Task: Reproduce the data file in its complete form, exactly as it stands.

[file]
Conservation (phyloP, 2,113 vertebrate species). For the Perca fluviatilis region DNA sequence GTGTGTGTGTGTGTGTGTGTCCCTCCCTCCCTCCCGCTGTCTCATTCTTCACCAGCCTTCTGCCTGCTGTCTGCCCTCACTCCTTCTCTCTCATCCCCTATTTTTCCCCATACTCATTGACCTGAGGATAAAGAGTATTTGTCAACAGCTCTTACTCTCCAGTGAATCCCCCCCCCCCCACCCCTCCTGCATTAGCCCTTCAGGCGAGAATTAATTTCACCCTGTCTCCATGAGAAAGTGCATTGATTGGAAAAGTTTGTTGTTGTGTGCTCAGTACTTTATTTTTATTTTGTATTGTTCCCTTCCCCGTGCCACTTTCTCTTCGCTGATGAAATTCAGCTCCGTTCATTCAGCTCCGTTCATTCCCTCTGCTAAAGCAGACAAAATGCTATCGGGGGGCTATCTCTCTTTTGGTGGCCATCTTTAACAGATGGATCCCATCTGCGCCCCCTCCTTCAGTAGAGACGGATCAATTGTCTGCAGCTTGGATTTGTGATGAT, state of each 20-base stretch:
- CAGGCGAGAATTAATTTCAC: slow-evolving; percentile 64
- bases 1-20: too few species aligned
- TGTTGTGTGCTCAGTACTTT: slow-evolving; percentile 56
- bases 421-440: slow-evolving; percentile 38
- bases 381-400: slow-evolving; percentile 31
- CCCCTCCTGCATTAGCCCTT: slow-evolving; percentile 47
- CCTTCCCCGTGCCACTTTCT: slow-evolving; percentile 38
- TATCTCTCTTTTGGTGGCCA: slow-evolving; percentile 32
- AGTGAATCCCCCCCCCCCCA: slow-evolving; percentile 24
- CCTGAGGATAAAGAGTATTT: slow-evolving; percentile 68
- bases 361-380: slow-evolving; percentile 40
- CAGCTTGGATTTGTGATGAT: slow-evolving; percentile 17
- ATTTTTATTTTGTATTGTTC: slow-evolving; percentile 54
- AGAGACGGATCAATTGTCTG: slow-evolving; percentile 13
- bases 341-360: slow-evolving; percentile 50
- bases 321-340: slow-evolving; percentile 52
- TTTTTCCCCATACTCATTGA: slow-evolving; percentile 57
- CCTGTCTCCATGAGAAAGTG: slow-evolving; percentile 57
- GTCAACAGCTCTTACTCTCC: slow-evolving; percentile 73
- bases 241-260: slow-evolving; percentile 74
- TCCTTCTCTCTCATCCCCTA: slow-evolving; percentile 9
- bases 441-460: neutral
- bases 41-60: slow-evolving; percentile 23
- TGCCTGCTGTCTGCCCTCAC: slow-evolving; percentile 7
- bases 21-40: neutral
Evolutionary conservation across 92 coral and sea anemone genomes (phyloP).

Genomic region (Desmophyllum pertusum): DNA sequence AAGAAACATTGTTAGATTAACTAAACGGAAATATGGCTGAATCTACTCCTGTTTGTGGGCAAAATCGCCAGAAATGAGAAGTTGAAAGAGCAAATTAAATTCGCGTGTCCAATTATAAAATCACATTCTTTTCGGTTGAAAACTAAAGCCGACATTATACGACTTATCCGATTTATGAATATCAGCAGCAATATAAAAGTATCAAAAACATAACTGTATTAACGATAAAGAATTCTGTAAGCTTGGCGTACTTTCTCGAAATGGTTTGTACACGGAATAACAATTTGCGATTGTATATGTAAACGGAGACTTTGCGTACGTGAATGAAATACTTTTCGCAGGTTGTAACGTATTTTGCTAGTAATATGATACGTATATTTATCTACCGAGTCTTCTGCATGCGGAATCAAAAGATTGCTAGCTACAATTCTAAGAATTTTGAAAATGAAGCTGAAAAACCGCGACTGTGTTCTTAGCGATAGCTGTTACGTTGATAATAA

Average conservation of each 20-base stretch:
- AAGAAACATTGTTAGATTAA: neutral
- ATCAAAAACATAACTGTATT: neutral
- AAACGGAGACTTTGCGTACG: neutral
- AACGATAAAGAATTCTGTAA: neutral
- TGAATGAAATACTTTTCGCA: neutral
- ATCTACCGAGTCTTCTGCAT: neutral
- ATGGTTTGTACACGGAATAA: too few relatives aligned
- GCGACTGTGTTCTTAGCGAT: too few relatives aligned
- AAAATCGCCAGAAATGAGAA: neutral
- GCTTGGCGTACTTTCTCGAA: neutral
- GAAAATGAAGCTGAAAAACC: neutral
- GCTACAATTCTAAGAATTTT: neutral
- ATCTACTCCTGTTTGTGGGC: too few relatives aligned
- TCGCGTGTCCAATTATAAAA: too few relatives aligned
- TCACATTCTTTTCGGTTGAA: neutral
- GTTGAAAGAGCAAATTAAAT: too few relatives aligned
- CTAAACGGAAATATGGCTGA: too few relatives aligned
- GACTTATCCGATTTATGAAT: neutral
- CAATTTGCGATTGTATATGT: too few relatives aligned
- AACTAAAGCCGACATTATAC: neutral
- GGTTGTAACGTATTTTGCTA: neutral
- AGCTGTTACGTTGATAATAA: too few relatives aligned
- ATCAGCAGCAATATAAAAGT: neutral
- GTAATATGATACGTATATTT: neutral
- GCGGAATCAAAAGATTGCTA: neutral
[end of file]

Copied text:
Conservation (phyloP, 2,113 vertebrate species). For the Perca fluviatilis region DNA sequence GTGTGTGTGTGTGTGTGTGTCCCTCCCTCCCTCCCGCTGTCTCATTCTTCACCAGCCTTCTGCCTGCTGTCTGCCCTCACTCCTTCTCTCTCATCCCCTATTTTTCCCCATACTCATTGACCTGAGGATAAAGAGTATTTGTCAACAGCTCTTACTCTCCAGTGAATCCCCCCCCCCCCACCCCTCCTGCATTAGCCCTTCAGGCGAGAATTAATTTCACCCTGTCTCCATGAGAAAGTGCATTGATTGGAAAAGTTTGTTGTTGTGTGCTCAGTACTTTATTTTTATTTTGTATTGTTCCCTTCCCCGTGCCACTTTCTCTTCGCTGATGAAATTCAGCTCCGTTCATTCAGCTCCGTTCATTCCCTCTGCTAAAGCAGACAAAATGCTATCGGGGGGCTATCTCTCTTTTGGTGGCCATCTTTAACAGATGGATCCCATCTGCGCCCCCTCCTTCAGTAGAGACGGATCAATTGTCTGCAGCTTGGATTTGTGATGAT, state of each 20-base stretch:
- CAGGCGAGAATTAATTTCAC: slow-evolving; percentile 64
- bases 1-20: too few species aligned
- TGTTGTGTGCTCAGTACTTT: slow-evolving; percentile 56
- bases 421-440: slow-evolving; percentile 38
- bases 381-400: slow-evolving; percentile 31
- CCCCTCCTGCATTAGCCCTT: slow-evolving; percentile 47
- CCTTCCCCGTGCCACTTTCT: slow-evolving; percentile 38
- TATCTCTCTTTTGGTGGCCA: slow-evolving; percentile 32
- AGTGAATCCCCCCCCCCCCA: slow-evolving; percentile 24
- CCTGAGGATAAAGAGTATTT: slow-evolving; percentile 68
- bases 361-380: slow-evolving; percentile 40
- CAGCTTGGATTTGTGATGAT: slow-evolving; percentile 17
- ATTTTTATTTTGTATTGTTC: slow-evolving; percentile 54
- AGAGACGGATCAATTGTCTG: slow-evolving; percentile 13
- bases 341-360: slow-evolving; percentile 50
- bases 321-340: slow-evolving; percentile 52
- TTTTTCCCCATACTCATTGA: slow-evolving; percentile 57
- CCTGTCTCCATGAGAAAGTG: slow-evolving; percentile 57
- GTCAACAGCTCTTACTCTCC: slow-evolving; percentile 73
- bases 241-260: slow-evolving; percentile 74
- TCCTTCTCTCTCATCCCCTA: slow-evolving; percentile 9
- bases 441-460: neutral
- bases 41-60: slow-evolving; percentile 23
- TGCCTGCTGTCTGCCCTCAC: slow-evolving; percentile 7
- bases 21-40: neutral
Evolutionary conservation across 92 coral and sea anemone genomes (phyloP).

Genomic region (Desmophyllum pertusum): DNA sequence AAGAAACATTGTTAGATTAACTAAACGGAAATATGGCTGAATCTACTCCTGTTTGTGGGCAAAATCGCCAGAAATGAGAAGTTGAAAGAGCAAATTAAATTCGCGTGTCCAATTATAAAATCACATTCTTTTCGGTTGAAAACTAAAGCCGACATTATACGACTTATCCGATTTATGAATATCAGCAGCAATATAAAAGTATCAAAAACATAACTGTATTAACGATAAAGAATTCTGTAAGCTTGGCGTACTTTCTCGAAATGGTTTGTACACGGAATAACAATTTGCGATTGTATATGTAAACGGAGACTTTGCGTACGTGAATGAAATACTTTTCGCAGGTTGTAACGTATTTTGCTAGTAATATGATACGTATATTTATCTACCGAGTCTTCTGCATGCGGAATCAAAAGATTGCTAGCTACAATTCTAAGAATTTTGAAAATGAAGCTGAAAAACCGCGACTGTGTTCTTAGCGATAGCTGTTACGTTGATAATAA

Average conservation of each 20-base stretch:
- AAGAAACATTGTTAGATTAA: neutral
- ATCAAAAACATAACTGTATT: neutral
- AAACGGAGACTTTGCGTACG: neutral
- AACGATAAAGAATTCTGTAA: neutral
- TGAATGAAATACTTTTCGCA: neutral
- ATCTACCGAGTCTTCTGCAT: neutral
- ATGGTTTGTACACGGAATAA: too few relatives aligned
- GCGACTGTGTTCTTAGCGAT: too few relatives aligned
- AAAATCGCCAGAAATGAGAA: neutral
- GCTTGGCGTACTTTCTCGAA: neutral
- GAAAATGAAGCTGAAAAACC: neutral
- GCTACAATTCTAAGAATTTT: neutral
- ATCTACTCCTGTTTGTGGGC: too few relatives aligned
- TCGCGTGTCCAATTATAAAA: too few relatives aligned
- TCACATTCTTTTCGGTTGAA: neutral
- GTTGAAAGAGCAAATTAAAT: too few relatives aligned
- CTAAACGGAAATATGGCTGA: too few relatives aligned
- GACTTATCCGATTTATGAAT: neutral
- CAATTTGCGATTGTATATGT: too few relatives aligned
- AACTAAAGCCGACATTATAC: neutral
- GGTTGTAACGTATTTTGCTA: neutral
- AGCTGTTACGTTGATAATAA: too few relatives aligned
- ATCAGCAGCAATATAAAAGT: neutral
- GTAATATGATACGTATATTT: neutral
- GCGGAATCAAAAGATTGCTA: neutral